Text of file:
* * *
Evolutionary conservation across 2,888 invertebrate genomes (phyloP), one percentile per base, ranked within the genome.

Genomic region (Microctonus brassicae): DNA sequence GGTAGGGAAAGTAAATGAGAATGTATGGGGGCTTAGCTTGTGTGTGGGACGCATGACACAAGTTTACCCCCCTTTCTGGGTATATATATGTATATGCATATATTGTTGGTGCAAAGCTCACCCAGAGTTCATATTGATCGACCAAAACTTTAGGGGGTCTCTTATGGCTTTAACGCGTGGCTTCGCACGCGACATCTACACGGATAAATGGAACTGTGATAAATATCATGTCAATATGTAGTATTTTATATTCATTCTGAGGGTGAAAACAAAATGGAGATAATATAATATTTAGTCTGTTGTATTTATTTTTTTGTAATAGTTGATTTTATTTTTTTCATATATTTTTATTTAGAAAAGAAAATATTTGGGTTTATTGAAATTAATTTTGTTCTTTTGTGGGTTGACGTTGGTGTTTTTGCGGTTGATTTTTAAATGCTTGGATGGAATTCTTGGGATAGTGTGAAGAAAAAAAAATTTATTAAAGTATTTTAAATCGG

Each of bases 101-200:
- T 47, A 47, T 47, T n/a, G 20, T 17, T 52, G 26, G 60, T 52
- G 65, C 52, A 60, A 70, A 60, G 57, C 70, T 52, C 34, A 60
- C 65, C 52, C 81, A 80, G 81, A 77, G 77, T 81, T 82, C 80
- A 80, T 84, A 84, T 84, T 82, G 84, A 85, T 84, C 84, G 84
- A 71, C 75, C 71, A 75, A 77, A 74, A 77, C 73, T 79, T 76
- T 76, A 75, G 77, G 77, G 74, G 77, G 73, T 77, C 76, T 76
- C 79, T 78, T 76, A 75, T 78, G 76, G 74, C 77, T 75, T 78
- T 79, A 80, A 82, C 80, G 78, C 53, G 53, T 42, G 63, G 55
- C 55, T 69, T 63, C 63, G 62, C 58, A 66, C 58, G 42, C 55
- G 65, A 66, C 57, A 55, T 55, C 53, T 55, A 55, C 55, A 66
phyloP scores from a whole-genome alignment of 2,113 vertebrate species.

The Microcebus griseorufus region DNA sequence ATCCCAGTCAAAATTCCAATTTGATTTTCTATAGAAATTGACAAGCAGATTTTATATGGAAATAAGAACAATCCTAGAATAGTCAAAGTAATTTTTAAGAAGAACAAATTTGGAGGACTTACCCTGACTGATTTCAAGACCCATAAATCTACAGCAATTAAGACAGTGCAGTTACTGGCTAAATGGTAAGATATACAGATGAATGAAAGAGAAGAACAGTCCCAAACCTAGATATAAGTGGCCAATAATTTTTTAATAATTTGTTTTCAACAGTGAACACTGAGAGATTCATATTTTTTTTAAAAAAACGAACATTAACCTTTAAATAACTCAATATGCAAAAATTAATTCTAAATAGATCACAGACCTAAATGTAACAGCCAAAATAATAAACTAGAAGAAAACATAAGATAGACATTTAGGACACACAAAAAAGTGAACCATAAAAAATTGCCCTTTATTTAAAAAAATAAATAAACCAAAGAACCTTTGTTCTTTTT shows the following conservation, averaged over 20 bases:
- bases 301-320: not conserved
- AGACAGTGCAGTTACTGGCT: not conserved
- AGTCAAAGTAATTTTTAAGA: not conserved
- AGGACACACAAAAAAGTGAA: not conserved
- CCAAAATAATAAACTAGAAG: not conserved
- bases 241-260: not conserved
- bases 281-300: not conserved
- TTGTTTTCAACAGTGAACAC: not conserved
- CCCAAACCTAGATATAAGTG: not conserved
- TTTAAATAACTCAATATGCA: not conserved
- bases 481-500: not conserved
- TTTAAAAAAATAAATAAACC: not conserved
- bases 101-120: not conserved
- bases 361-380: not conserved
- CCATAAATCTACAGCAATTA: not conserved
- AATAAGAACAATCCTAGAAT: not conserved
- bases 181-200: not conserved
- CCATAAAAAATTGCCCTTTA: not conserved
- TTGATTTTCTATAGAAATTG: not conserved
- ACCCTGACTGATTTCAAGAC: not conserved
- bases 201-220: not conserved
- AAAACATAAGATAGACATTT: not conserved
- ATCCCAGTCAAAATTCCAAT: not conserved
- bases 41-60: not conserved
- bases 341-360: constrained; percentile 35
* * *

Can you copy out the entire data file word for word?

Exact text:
Evolutionary conservation across 2,888 invertebrate genomes (phyloP), one percentile per base, ranked within the genome.

Genomic region (Microctonus brassicae): DNA sequence GGTAGGGAAAGTAAATGAGAATGTATGGGGGCTTAGCTTGTGTGTGGGACGCATGACACAAGTTTACCCCCCTTTCTGGGTATATATATGTATATGCATATATTGTTGGTGCAAAGCTCACCCAGAGTTCATATTGATCGACCAAAACTTTAGGGGGTCTCTTATGGCTTTAACGCGTGGCTTCGCACGCGACATCTACACGGATAAATGGAACTGTGATAAATATCATGTCAATATGTAGTATTTTATATTCATTCTGAGGGTGAAAACAAAATGGAGATAATATAATATTTAGTCTGTTGTATTTATTTTTTTGTAATAGTTGATTTTATTTTTTTCATATATTTTTATTTAGAAAAGAAAATATTTGGGTTTATTGAAATTAATTTTGTTCTTTTGTGGGTTGACGTTGGTGTTTTTGCGGTTGATTTTTAAATGCTTGGATGGAATTCTTGGGATAGTGTGAAGAAAAAAAAATTTATTAAAGTATTTTAAATCGG

Each of bases 101-200:
- T 47, A 47, T 47, T n/a, G 20, T 17, T 52, G 26, G 60, T 52
- G 65, C 52, A 60, A 70, A 60, G 57, C 70, T 52, C 34, A 60
- C 65, C 52, C 81, A 80, G 81, A 77, G 77, T 81, T 82, C 80
- A 80, T 84, A 84, T 84, T 82, G 84, A 85, T 84, C 84, G 84
- A 71, C 75, C 71, A 75, A 77, A 74, A 77, C 73, T 79, T 76
- T 76, A 75, G 77, G 77, G 74, G 77, G 73, T 77, C 76, T 76
- C 79, T 78, T 76, A 75, T 78, G 76, G 74, C 77, T 75, T 78
- T 79, A 80, A 82, C 80, G 78, C 53, G 53, T 42, G 63, G 55
- C 55, T 69, T 63, C 63, G 62, C 58, A 66, C 58, G 42, C 55
- G 65, A 66, C 57, A 55, T 55, C 53, T 55, A 55, C 55, A 66
phyloP scores from a whole-genome alignment of 2,113 vertebrate species.

The Microcebus griseorufus region DNA sequence ATCCCAGTCAAAATTCCAATTTGATTTTCTATAGAAATTGACAAGCAGATTTTATATGGAAATAAGAACAATCCTAGAATAGTCAAAGTAATTTTTAAGAAGAACAAATTTGGAGGACTTACCCTGACTGATTTCAAGACCCATAAATCTACAGCAATTAAGACAGTGCAGTTACTGGCTAAATGGTAAGATATACAGATGAATGAAAGAGAAGAACAGTCCCAAACCTAGATATAAGTGGCCAATAATTTTTTAATAATTTGTTTTCAACAGTGAACACTGAGAGATTCATATTTTTTTTAAAAAAACGAACATTAACCTTTAAATAACTCAATATGCAAAAATTAATTCTAAATAGATCACAGACCTAAATGTAACAGCCAAAATAATAAACTAGAAGAAAACATAAGATAGACATTTAGGACACACAAAAAAGTGAACCATAAAAAATTGCCCTTTATTTAAAAAAATAAATAAACCAAAGAACCTTTGTTCTTTTT shows the following conservation, averaged over 20 bases:
- bases 301-320: not conserved
- AGACAGTGCAGTTACTGGCT: not conserved
- AGTCAAAGTAATTTTTAAGA: not conserved
- AGGACACACAAAAAAGTGAA: not conserved
- CCAAAATAATAAACTAGAAG: not conserved
- bases 241-260: not conserved
- bases 281-300: not conserved
- TTGTTTTCAACAGTGAACAC: not conserved
- CCCAAACCTAGATATAAGTG: not conserved
- TTTAAATAACTCAATATGCA: not conserved
- bases 481-500: not conserved
- TTTAAAAAAATAAATAAACC: not conserved
- bases 101-120: not conserved
- bases 361-380: not conserved
- CCATAAATCTACAGCAATTA: not conserved
- AATAAGAACAATCCTAGAAT: not conserved
- bases 181-200: not conserved
- CCATAAAAAATTGCCCTTTA: not conserved
- TTGATTTTCTATAGAAATTG: not conserved
- ACCCTGACTGATTTCAAGAC: not conserved
- bases 201-220: not conserved
- AAAACATAAGATAGACATTT: not conserved
- ATCCCAGTCAAAATTCCAAT: not conserved
- bases 41-60: not conserved
- bases 341-360: constrained; percentile 35